Rising Youth Unemployment During the Crisis. How to Prevent Negative Long-term Consequences on a Generation?

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The global economic crisis has hit youth very hard. In the OECD area, the youth (15-24) unemployment rate rose by 6 percentage points in the two years to the end of 2009, to reach almost 19%. There are currently nearly 15 million youth unemployed in the OECD area, about four million more than at the end of 2007. And in countries like France and Italy, about one active youth in four is unemployed, while in Spain more than 40% of them are jobless. An economic recovery is already ongoing in a number of OECD countries, but the short-term prospects for youth unemployment in the OECD countries remain rather gloomy. The recovery is expected to be rather shallow in 2010 and to strengthen only in 2011. And given the large spare capacity accumulated by many firms during the recession, job creation is likely to lag significantly behind this modest recovery. In this context, the youth unemployment rate is expected to stay at a high level over the next two years and many unemployed youth are likely to experience a prolonged period of joblessness. Coping with a job loss in a weak labour market - when job offers are scarce and competition among jobseekers is fierce - is difficult for anyone. But for disadvantaged youth lacking basic education, failure to find a first job or keep it for long can have negative long-term consequences on their career prospects that some experts refer to as “scarring”. Beyond the negative effects on future wages and employability, long spells of unemployment while young often create permanent scars through the harmful effects on a number of other outcomes, including happiness, job satisfaction and health, many years later.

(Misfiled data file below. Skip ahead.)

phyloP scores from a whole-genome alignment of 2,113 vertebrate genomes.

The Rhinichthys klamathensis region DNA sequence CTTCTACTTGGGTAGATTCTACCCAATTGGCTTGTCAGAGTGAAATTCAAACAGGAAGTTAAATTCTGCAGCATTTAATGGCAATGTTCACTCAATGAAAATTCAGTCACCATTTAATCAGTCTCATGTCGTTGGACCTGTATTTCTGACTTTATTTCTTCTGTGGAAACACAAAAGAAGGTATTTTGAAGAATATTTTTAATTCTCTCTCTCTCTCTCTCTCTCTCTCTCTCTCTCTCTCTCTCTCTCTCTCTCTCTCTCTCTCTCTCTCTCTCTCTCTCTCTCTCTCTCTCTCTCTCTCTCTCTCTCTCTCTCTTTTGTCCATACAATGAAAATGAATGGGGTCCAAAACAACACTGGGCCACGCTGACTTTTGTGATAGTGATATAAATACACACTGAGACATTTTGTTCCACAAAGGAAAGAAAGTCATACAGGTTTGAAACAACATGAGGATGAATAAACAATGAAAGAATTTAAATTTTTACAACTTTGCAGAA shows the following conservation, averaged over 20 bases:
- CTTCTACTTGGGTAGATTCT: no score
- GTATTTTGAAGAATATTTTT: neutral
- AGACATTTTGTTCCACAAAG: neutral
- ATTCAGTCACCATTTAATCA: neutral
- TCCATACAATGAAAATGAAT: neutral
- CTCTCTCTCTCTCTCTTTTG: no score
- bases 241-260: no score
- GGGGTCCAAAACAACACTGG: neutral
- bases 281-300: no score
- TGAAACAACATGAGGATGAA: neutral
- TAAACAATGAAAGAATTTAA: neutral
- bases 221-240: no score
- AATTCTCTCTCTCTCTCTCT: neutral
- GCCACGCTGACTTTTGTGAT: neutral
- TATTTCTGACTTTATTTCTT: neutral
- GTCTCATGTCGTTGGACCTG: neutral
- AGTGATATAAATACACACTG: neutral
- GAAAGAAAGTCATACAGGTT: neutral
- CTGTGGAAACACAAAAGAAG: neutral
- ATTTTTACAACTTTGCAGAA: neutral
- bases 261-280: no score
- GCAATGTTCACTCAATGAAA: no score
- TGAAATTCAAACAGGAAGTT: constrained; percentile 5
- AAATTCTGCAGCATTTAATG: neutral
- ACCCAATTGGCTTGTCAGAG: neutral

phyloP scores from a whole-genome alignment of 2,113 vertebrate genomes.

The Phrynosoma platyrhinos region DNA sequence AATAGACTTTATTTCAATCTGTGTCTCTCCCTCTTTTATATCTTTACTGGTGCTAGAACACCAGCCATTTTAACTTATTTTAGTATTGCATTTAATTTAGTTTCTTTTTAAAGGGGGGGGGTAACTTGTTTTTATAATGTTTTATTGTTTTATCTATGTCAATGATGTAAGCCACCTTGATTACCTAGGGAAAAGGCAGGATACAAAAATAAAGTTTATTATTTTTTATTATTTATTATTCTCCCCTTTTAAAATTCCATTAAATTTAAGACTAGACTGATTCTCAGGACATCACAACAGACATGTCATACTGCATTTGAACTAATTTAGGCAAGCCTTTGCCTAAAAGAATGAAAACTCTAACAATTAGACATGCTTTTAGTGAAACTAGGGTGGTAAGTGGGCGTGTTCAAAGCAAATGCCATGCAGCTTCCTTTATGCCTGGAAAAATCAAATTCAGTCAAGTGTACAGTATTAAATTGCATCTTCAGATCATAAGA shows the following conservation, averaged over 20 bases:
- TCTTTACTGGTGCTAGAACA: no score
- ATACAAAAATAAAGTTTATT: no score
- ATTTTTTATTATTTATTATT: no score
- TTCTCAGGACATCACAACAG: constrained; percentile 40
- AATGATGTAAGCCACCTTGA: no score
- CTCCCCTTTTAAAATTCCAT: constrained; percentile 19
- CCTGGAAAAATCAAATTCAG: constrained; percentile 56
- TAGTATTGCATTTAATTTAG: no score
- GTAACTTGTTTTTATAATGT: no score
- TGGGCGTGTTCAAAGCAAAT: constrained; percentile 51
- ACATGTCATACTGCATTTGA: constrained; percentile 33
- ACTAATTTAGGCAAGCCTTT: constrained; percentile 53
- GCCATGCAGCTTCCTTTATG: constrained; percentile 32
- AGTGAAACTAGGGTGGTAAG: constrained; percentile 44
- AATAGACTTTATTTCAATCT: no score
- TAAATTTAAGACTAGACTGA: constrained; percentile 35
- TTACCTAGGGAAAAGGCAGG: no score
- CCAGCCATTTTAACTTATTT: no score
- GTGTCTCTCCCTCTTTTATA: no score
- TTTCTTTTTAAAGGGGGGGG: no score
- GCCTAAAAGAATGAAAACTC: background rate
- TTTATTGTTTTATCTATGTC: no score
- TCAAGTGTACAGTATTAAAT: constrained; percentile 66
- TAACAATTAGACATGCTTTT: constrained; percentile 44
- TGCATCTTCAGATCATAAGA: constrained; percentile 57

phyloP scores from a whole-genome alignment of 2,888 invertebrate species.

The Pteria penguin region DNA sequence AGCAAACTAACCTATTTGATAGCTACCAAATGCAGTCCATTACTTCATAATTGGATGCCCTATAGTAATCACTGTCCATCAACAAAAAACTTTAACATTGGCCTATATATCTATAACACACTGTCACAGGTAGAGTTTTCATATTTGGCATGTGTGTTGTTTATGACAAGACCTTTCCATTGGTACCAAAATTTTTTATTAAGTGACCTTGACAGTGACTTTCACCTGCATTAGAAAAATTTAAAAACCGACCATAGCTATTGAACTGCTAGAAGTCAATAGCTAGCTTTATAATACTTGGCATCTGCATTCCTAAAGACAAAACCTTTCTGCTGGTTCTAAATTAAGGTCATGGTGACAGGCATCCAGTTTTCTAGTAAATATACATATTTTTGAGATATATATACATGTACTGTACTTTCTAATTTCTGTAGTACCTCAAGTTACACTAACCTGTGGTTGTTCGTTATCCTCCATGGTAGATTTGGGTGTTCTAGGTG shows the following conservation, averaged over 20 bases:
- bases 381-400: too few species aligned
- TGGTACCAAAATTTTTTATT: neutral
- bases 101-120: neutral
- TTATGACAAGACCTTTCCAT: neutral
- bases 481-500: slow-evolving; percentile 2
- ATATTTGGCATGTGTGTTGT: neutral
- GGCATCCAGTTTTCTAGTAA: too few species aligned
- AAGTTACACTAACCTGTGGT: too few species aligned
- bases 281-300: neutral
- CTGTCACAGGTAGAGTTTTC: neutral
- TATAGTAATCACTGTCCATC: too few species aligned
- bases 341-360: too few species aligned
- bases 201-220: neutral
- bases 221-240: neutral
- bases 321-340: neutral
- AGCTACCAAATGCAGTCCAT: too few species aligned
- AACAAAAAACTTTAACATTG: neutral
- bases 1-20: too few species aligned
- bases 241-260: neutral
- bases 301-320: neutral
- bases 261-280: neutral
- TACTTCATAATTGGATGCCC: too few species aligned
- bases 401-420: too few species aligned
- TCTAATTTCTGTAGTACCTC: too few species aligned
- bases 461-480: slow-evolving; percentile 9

Anne Sonnet, Stefano Scarpetta, Thomas Manfredi

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